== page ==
Streams

No More Pencils, No More Books.

Thursday, June 24, 2004

Tomorrow is the last day of school at the Bronx Charter School for the Arts--a new elementary school for grades K through 3 in the industrial neighborhood of Hunts Point. WNYC's Alicia Zuckerman has been stopping by all year, and now has the last in a series of reports.

Aaron Feliciano: I don't like fish and I don't like liver shivers

AZ: One day last week, nine-year-old Aaron Feliciano was practicing a poem he wrote for an upcoming performance.

Feliciano: I do like rice and I do like beans you know about my beat. By Aaron

Hector Rivera: Yeah (applause), good job.

AZ: His coach was Hector Rivera, from the well-known poetry collective, the Welfare Poets.

Rivera: Who writes sonnets that we learned?

Felicioano: Uh, William Shakespeare.

Rivera: Very good, alright.

AZ: Aaron Feliciano is one of 160 students who won the lottery literally. Nobody had to audition to get into Bronx Arts, as the school has come to be known. They just needed to have parents who wanted something different for their kids, and so they signed them up for a lottery.

The school is an experiment, and began with Xanthe Jory, the executive director of the school basically the principal.

Xanthe Jory: The original kernel of idea, was just that there was a need for better education in the South Bronx, and one of the ways of doing that could be by utilizing the arts.

AZ: Jory also sees the school as having a hand in revitalizing the community.

It's a little too early to judge its success in test scores. Because the Bronx Arts charter was issued by the state, students didn't take the 3rd grade tests that were mandatory this year for all of the city's public school students. Standardized state tests don't begin until the fourth grade, and the school only goes through the third grade.

So instead, teachers administered one-on-one reading tests to all 160 students, three times this year in August in February and again in June.

Based in part on the June test results, the school is holding back six students none in kindergarten.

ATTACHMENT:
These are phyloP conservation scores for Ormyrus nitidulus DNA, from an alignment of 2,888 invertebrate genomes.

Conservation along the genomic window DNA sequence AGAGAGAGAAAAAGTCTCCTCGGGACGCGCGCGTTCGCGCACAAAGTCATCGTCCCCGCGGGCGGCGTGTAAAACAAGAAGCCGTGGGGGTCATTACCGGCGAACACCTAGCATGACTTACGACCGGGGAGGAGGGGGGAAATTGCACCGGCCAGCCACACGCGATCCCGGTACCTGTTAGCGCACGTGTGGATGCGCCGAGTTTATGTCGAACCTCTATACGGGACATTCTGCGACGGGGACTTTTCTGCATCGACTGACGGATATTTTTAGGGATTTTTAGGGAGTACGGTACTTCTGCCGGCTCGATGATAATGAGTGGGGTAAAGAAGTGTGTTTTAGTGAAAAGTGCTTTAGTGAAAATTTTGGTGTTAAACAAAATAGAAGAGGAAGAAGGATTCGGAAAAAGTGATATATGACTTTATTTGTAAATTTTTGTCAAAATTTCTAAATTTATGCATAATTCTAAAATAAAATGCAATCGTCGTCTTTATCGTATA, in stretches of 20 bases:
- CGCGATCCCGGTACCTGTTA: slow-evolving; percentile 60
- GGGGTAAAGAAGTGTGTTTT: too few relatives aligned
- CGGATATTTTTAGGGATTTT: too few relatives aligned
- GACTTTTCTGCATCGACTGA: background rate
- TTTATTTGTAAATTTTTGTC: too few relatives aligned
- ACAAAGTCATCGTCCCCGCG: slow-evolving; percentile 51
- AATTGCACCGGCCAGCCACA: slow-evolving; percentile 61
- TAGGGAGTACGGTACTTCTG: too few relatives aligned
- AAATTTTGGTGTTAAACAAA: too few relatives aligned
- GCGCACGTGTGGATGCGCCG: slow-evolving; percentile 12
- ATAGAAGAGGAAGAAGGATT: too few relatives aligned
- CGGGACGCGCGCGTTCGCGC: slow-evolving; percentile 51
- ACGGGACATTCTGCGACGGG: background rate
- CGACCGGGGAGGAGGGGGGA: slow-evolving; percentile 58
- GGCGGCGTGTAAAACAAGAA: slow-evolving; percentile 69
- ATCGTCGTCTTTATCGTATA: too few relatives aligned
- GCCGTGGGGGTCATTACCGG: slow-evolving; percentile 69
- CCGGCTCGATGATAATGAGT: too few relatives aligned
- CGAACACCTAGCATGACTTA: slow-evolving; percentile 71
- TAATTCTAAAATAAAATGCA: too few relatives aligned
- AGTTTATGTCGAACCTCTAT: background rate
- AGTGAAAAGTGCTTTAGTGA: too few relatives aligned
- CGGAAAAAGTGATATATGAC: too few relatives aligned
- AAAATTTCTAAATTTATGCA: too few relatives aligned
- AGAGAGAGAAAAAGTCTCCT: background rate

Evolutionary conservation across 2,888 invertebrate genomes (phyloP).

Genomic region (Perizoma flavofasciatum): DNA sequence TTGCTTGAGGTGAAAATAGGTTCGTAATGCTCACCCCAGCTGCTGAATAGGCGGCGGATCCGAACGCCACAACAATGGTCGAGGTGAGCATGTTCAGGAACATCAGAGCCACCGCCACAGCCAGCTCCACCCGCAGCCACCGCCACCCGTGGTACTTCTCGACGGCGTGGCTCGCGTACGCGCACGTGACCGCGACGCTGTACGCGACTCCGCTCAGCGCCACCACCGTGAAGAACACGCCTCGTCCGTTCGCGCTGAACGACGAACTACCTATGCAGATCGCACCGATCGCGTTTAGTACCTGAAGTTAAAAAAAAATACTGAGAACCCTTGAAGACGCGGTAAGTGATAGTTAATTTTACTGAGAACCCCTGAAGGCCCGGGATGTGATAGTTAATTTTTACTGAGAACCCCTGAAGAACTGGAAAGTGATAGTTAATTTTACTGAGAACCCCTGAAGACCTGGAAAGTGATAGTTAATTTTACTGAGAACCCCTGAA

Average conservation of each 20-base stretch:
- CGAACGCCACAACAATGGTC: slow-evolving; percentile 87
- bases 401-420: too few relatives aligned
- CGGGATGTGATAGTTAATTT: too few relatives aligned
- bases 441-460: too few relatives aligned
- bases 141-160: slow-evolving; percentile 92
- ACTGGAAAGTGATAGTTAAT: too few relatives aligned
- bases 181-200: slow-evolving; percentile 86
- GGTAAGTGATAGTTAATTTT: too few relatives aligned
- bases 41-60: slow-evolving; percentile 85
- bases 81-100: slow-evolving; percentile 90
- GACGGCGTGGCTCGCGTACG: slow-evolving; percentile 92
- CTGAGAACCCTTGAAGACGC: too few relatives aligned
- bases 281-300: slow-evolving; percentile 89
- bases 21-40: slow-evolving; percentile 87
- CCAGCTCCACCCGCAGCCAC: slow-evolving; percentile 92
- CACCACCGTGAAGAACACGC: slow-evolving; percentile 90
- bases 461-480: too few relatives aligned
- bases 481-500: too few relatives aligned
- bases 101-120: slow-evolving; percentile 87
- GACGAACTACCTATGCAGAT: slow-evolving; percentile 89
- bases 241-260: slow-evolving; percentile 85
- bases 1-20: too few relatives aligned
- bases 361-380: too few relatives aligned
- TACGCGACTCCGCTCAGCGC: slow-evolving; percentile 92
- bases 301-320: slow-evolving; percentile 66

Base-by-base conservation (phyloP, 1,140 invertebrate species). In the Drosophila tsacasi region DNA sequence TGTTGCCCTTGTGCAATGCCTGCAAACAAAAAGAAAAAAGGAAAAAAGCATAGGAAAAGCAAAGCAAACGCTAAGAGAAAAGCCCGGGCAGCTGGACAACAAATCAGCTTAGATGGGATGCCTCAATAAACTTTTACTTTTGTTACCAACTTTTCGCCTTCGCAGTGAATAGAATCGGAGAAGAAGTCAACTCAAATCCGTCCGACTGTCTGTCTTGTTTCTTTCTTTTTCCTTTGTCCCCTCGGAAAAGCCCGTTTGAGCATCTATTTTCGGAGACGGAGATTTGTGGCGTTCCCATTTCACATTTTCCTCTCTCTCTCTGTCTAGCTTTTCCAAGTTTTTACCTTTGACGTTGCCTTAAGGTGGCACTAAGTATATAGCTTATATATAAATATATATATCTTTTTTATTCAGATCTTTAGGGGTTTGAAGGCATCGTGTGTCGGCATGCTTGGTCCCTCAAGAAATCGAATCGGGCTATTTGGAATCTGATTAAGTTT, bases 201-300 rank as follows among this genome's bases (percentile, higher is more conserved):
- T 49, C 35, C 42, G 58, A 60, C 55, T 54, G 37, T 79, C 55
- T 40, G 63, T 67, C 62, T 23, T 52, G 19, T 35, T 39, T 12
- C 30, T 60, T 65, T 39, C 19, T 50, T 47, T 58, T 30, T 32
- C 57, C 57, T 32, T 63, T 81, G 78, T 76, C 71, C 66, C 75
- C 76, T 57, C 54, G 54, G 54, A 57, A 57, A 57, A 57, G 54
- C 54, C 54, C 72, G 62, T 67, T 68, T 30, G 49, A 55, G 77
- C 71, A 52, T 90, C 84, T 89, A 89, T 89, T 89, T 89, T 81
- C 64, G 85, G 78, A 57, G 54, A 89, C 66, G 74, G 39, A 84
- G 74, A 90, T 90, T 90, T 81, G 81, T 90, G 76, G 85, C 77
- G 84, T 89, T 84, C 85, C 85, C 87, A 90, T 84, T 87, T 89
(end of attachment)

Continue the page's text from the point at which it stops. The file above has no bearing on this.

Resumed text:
Listening to the parents tell it, the school is getting straight A's.

Father: He's totally different when he gets home. I'm proud of him, I really am, I'm proud of him.

Mother: Cause he does his homework by himself, he sits down, he could do his homework, his studies. Before, he was waiting for me.

Father: I come home, he's sitting doing this, I'm like Wanda, look at him, look at him. he's doing something that I've never

Another parent: they're really happy to be in this school. He comes home, Mommy, I had a good day, I had a good time! Where were you, at school?! (hearty laughter) We had so much fun, it's like great, I love it! He said, I wanna stay here forever.

Mother: It gives them the confidence in music, art. If they're shy in one area, they tend to grow in other area.

Father: Yeah! Opening up, opening up now, that's what I like about it.

Mother: See, my daughter is happy and it's confident, OK? That's all. It's like she has been stressed for years, and she made me stressed. And now she's more outgoing, she's more happy. She can't wait to come to school, and I haven't heard that in years!!!

AZ: Research indicates that parents are usually happy with charter schools, even if the schools are performing poorly, so that alone is not a measure of how well the school is doing.

But the school is evaluating itself. Right now a several-year-long project is in the works to create benchmarks for assessing progress in the arts. It'll be based on the "1 through 4" grading system commonly used in academic subjects. Three is average, or grade level. Eric Plaks, the music teacher and director of arts, says eventually there will be an archive of examples.

Eric Plaks: We're actually videotaping our kids. Anybody wants to know what a 3 looks like for a third grader? That's what it looks like.

Rob Horowitz: It's very important to have models of strongly infused arts schools.

AZ: Rob Horowitz is the associate director at the Center for Arts Education Research at Teacher's College.

Horowitz: There's a lot of evidence to show that schools that are deeply infused in the arts ... they can make deeper and stronger connections to other subjects.

Josie Carbone: Think about the characteristics of a hexagon